A new study has found that patients who choose cancer treatment with alternative medicine more than double the risk of dying in five years compared to those who chose conventional cancer treatment for the treatable cancers. The study is published in the Journal of the National Cancer Institute.
Alternative medicines have enjoyed a steady popularity worldwide and Americans are especially followers of alternative forms of medicine. In fact studies have shown that one third of Americans are taking some form of alternative medicine or remedy for their ailment. This new study looks at the risks taken when treatable cancers are being treated with alternative remedies.
For this study the Yale University researcher team looked at 10 years of records in the National Cancer Database from 2004 to 2013. The researchers belonged to the Cancer Outcomes, Public Policy and Effectiveness Research (COPPER) Center at Yale School of Medicine and Yale Cancer Center.
This is a joint project of the Commission on Cancer of the American College of Surgeons and the American Cancer Society. They found 281 patients who had been diagnosed with early-stage breast, prostate, lung, or colorectal cancer. These 281 patients had chosen to take alternative approaches to medicine compared to conventional treatment. They make up for a small proportion of the whole population of cancer patients on the database. Their survivals were compared with 560 patients with the same diagnoses who chose to be treated with conventional chemotherapy, surgery, and/or radiation treatments.
Results showed that the 281 patients who chose alternative medicines were two and a half times more likely to die within five years. At the end of five years, 78.3 per cent of people who chose conventional treatment were still alive compared to just 54.7 percent of those who chose alternative medicines. Breaking down into individual cancer types –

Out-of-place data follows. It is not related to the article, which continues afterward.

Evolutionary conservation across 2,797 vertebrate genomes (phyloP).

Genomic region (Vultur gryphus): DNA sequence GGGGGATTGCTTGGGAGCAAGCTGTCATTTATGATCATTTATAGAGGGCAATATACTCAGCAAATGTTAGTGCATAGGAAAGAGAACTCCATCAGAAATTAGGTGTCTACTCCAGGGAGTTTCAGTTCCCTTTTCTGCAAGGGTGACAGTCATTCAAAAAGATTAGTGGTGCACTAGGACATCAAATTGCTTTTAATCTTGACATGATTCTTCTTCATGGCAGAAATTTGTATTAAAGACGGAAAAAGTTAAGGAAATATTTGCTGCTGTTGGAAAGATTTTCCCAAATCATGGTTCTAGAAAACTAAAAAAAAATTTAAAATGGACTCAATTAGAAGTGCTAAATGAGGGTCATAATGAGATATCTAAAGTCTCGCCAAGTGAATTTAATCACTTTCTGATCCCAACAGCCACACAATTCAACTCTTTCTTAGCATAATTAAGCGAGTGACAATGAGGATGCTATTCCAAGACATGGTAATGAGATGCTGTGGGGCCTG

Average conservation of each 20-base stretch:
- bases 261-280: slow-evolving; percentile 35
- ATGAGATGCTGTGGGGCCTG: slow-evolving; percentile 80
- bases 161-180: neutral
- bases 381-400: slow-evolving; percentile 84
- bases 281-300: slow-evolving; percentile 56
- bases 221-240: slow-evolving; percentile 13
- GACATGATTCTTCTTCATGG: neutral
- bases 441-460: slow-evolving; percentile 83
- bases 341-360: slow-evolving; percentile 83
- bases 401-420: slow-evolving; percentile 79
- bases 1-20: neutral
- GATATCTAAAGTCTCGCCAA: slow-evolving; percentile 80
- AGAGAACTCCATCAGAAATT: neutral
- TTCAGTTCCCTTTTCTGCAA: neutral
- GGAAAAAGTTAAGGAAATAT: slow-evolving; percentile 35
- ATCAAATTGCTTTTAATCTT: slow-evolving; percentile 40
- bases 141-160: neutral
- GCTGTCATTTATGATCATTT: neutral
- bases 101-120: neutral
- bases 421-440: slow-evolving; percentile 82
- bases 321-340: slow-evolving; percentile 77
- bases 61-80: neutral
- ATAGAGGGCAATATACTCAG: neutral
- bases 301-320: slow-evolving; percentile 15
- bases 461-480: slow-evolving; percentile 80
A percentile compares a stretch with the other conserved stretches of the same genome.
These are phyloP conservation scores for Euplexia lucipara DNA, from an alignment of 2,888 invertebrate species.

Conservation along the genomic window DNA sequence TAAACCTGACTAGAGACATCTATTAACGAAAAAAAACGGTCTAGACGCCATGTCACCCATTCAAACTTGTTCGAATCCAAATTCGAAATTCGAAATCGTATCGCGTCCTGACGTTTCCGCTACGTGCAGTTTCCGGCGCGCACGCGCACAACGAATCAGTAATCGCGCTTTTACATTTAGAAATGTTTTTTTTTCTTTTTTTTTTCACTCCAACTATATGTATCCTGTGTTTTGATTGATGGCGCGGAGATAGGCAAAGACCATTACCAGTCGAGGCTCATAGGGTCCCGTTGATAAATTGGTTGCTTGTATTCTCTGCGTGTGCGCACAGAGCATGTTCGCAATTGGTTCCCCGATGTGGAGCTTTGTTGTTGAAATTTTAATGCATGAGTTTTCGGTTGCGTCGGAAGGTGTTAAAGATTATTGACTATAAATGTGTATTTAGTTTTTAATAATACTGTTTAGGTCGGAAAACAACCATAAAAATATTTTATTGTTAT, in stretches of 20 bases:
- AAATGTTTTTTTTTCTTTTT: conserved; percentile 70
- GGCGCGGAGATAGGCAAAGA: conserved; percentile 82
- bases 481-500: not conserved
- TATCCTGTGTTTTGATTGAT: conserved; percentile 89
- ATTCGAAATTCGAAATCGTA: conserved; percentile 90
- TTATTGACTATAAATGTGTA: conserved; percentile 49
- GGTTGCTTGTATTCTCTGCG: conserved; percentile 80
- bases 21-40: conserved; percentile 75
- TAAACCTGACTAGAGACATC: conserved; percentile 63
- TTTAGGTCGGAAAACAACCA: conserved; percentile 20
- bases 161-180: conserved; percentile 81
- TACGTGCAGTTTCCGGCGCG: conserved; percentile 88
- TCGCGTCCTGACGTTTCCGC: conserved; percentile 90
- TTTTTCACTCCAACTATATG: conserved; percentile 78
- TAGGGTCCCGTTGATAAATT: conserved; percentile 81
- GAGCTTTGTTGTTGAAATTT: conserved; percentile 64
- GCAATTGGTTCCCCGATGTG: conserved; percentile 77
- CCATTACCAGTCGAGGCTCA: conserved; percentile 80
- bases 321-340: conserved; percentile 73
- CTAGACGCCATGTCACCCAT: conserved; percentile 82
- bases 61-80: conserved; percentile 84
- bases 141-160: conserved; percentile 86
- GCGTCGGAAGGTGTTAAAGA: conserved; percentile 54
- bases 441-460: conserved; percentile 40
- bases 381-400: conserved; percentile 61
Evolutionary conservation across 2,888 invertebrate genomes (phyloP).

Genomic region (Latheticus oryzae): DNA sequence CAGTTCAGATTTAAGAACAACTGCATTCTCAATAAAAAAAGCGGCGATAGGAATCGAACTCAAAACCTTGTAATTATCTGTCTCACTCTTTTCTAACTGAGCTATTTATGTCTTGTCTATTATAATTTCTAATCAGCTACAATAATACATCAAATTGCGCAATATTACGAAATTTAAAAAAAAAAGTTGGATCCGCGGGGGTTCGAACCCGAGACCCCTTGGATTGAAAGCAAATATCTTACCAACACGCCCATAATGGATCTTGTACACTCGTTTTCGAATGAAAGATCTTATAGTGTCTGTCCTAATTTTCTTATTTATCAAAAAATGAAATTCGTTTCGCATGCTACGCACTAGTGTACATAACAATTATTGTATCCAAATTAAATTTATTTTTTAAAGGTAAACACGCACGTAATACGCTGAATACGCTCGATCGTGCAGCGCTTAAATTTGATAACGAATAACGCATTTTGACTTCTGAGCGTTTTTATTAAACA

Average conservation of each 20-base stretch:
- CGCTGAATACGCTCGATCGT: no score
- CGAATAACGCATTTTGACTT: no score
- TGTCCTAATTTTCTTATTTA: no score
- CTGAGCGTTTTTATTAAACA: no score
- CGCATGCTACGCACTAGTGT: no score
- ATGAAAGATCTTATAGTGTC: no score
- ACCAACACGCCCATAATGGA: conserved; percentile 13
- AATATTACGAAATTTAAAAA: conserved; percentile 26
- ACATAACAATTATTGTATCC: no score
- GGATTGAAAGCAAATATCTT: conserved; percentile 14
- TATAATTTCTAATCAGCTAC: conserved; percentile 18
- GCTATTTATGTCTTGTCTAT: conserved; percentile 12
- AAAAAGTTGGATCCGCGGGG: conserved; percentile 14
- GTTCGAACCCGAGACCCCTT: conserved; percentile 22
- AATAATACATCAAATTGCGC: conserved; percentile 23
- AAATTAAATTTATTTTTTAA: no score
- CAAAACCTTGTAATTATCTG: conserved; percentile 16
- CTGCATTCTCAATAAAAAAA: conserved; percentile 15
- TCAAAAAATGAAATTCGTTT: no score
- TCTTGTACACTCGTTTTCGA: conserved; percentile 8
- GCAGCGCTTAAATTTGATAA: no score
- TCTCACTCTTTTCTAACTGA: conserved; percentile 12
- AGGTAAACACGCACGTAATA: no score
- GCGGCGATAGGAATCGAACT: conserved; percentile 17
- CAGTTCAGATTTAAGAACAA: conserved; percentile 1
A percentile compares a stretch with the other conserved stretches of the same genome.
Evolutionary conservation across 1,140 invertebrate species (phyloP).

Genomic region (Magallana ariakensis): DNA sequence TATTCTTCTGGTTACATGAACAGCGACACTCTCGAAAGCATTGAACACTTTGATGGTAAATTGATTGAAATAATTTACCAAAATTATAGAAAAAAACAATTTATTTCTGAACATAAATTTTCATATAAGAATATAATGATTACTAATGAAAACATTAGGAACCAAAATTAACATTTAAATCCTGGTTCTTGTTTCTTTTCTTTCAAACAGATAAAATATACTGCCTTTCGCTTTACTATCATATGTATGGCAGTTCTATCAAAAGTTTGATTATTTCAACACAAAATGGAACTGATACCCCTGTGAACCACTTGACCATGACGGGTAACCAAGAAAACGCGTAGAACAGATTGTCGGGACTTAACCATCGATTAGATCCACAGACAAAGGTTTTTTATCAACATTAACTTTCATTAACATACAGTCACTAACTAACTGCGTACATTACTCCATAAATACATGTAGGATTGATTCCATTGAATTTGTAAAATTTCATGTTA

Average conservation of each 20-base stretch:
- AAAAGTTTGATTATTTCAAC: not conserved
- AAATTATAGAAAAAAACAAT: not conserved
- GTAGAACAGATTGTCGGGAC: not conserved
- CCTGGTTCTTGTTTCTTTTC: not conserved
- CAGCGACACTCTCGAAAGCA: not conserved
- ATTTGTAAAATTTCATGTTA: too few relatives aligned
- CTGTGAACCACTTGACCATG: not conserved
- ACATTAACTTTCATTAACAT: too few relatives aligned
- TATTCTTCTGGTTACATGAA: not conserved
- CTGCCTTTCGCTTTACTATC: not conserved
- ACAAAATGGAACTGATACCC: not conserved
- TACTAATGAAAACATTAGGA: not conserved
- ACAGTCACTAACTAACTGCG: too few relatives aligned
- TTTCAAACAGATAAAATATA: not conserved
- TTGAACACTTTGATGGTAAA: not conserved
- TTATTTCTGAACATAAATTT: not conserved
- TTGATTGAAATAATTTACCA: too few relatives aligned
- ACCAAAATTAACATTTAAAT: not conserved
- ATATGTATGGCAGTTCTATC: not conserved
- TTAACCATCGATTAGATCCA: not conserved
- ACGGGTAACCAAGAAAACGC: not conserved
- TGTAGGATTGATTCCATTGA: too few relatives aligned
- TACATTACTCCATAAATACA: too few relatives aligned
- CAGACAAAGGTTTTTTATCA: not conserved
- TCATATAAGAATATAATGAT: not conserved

- Those taking alternative medicine for early stage breast cancers were 5.68 times more likely to die within 5 years
- Those taking alternative medicine for colorectal cancers were 4.57 times more likely to die within 5 years
- Those taking alternative medicine for lung cancers were 2.17 times more likely to die within 5 years
- Those taking alternative medicine for prostate cancer did not show a statistical difference in the two groups of patients. Prostate cancer however is a slow growing cancer with a different course of progression than other cancers and thus was not included in the final conclusions that were drawn from the study.
Lead researcher and cancer specialist, Skyler Johnson said, this is the evidence that was needed to prove that use of alternative medicine instead of proven cancer therapies can worsen survival chances. This information he believed could be shared by physicians to their patients when they are being explained the impact of cancer treatment and when talking about survival chances. He explained that this study filled a gap in the knowledge. There is till-date no study that looked and compared the effect of alternative medicines on cancer survival vis a vis conventional cancer therapy.
The study did not look at the different types of alternative medicines and individual variations though. Johnson said that the different types of alternative medicines could be medicinal herbs or homeopathy, special diets or crystals or anything else. They were all found to be ineffective as a whole.
One of the researchers James Yu explained that in a study like this that depends on data pulled out from records, there is a risk of bias in selection of patients. Most patients chosen for this study in the alternative medicine group for example, belonged to a younger age group, and had fewer other ailments accompanying the cancer, and were from affluent backgrounds. He noted that the scary part was that these younger persons who could be cured with conventional treatment fell prey to “unscrupulous alternative medicine practitioners”. Hopefully this study would put an end to that he believed. Yu added that patient autonomy made the patient the sole decider on what course of action he or she would take.
This study might help them make a better informed choice he hoped.
JNCI: Journal of the National Cancer Institute, Volume 110, Issue 1, 1 January 2018, djx145, https://doi.org/10.1093/jnci/djx145